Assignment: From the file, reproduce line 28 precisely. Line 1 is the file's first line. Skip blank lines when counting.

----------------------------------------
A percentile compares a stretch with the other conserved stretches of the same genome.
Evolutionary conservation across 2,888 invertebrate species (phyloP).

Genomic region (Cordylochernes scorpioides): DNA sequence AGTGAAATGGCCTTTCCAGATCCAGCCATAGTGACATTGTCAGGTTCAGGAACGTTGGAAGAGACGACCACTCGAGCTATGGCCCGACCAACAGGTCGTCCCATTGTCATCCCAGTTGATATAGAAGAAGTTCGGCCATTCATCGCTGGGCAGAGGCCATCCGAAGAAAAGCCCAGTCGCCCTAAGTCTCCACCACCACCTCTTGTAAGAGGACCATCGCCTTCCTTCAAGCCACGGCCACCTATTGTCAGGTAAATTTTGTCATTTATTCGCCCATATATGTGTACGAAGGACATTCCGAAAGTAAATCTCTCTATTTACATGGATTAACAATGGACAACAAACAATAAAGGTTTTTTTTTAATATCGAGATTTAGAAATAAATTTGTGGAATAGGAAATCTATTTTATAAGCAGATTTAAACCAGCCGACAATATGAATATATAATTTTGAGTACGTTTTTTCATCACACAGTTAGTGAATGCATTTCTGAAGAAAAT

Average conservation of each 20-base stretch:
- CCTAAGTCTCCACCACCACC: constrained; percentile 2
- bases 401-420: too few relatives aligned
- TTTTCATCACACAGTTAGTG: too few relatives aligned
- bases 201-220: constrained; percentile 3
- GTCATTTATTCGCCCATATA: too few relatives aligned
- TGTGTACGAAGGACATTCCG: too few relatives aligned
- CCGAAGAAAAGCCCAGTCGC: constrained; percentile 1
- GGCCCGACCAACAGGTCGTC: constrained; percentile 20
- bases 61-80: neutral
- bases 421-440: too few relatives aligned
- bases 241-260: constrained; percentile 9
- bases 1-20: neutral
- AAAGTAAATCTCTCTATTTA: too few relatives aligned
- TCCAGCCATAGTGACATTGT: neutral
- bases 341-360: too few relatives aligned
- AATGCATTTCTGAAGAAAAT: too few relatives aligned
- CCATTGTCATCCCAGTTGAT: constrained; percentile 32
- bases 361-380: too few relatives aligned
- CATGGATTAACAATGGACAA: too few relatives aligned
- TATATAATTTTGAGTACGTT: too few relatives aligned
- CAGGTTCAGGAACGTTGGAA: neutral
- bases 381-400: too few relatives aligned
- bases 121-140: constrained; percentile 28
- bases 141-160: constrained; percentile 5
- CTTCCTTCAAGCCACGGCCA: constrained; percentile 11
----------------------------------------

- bases 141-160: constrained; percentile 5